Let me make a few things clear from my previous post:
#1) I totally understand the need for police barricades to secure an area which is unsafe to enter.
What I do not understand is how it is safe to let these residents pass the barrier on foot - each with a personal justifiable cause to reach their homes - without escort or reassurance that their children [grammas, cats, dogs, chickens, ponies, photos, laptops, etc etc - I lump them all together because they were treated, in this case, equally] would be safely removed from the blaze. It was an oversight and I am treating it as such. I have been a part of this community for seventeen years. I will not drive away from my community when it is on fire. Unless I really, really have to. Unless we are on fire.
#2)I totally understand the need to keep the roadways clear for the many dozens of emergency vehicles.
I never once blocked the road with my tiny car. I pulled over for ANY and ALL official vehicles. I used the back roads whenever possible (seventeen years, people - I know all the roads) to stay out of their way. I bow down to the firefighters, and I did nearly just that. When I was 'allowed' to drive around the mountain again, I stopped to thank as many firefighters as I could.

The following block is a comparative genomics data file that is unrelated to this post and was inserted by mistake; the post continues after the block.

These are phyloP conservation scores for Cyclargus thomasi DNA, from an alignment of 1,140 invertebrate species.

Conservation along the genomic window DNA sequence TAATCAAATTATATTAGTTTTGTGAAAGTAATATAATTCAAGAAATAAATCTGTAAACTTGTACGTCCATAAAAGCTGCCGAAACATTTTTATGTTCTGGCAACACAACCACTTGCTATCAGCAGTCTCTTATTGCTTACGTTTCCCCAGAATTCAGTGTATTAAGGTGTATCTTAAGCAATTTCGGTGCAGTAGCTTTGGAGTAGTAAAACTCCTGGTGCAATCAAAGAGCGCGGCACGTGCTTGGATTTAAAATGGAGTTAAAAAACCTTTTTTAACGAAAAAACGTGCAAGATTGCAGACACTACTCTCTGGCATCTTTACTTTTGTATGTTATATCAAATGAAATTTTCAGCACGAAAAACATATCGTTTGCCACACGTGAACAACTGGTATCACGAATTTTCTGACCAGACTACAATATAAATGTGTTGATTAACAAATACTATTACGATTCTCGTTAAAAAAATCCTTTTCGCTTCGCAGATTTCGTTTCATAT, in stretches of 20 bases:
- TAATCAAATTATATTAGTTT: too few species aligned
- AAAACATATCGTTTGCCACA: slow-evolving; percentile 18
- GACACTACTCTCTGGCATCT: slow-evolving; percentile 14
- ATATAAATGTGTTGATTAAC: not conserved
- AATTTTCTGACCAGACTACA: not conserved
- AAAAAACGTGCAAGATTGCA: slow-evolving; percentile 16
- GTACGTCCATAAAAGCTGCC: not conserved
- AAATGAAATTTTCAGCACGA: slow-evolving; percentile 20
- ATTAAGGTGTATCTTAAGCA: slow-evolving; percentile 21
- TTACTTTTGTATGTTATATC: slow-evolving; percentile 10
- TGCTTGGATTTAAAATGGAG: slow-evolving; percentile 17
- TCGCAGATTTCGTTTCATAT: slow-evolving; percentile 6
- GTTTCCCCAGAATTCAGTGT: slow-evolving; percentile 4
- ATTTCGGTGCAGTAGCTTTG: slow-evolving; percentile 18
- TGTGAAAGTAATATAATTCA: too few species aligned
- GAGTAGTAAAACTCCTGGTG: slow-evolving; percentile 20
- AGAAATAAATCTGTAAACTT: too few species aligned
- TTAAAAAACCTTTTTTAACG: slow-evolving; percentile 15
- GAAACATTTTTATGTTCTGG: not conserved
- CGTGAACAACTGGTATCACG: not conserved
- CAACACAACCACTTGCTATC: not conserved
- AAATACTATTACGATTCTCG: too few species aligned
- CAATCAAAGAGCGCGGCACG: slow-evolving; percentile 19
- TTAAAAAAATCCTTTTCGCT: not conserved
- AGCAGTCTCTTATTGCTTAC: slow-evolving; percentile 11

I would also like to point out that neither I, nor anyone else at all would ever even think of blocking the major roads on our mountain. That is, except for one local woman who is
(It may have been seven minutes - definitely more than five. But this is an eternity when you are trying to evacuate an entire rural area which is ON FIRE.)
(OH HAI STOOPID WOOMMIN. U R N my revenge nightmares. Oh, did I mention PTSD? I think I've already said too much.)
#3)My family was never put in grave danger by our decision to stay at our home.
I would never put my children in danger. They were in the car
Also, we have far more than just one way off of the mountain. While we live in a remote area, there are many veins to take us down or up and over and off of this mountain. Rest assured, we know them all. All except for one were open for exit.
#4) I am both flattered and afraid
#5) The hot firefighters: I did not touch one of them inappropriately while hugging them in thanks. NO, not even ONCE.
#6) I still get choked up when I see the signs. Today I drove up and over the hill on my way to the bank. I counted twenty three thank-you signs in just four miles. I hope to have time to photograph some more of them before we head out on our mini-vacation (more on that later; I got distracted by the ransacking) on Wednesday. Oy.
So, a few weeks ago, this road by our house looked like this:
Last week, our favorite hiking spot looked like this:
Then we watched it go up in flames:
And then, poof! there goes the ecological preserve (sob):
Driving through the burned site today:
My favorite, but still eerie picture, of the burn line. Ashes in the air, the red burned
madrone* manzanita (see below), and the blissful green of the treeline:
*Edited to add: The red skeletal trees you see are a very rare manzanita (not madrone). This ecological preserve was home to the beautiful and endangered silver leaf manzanita, now even more endangered.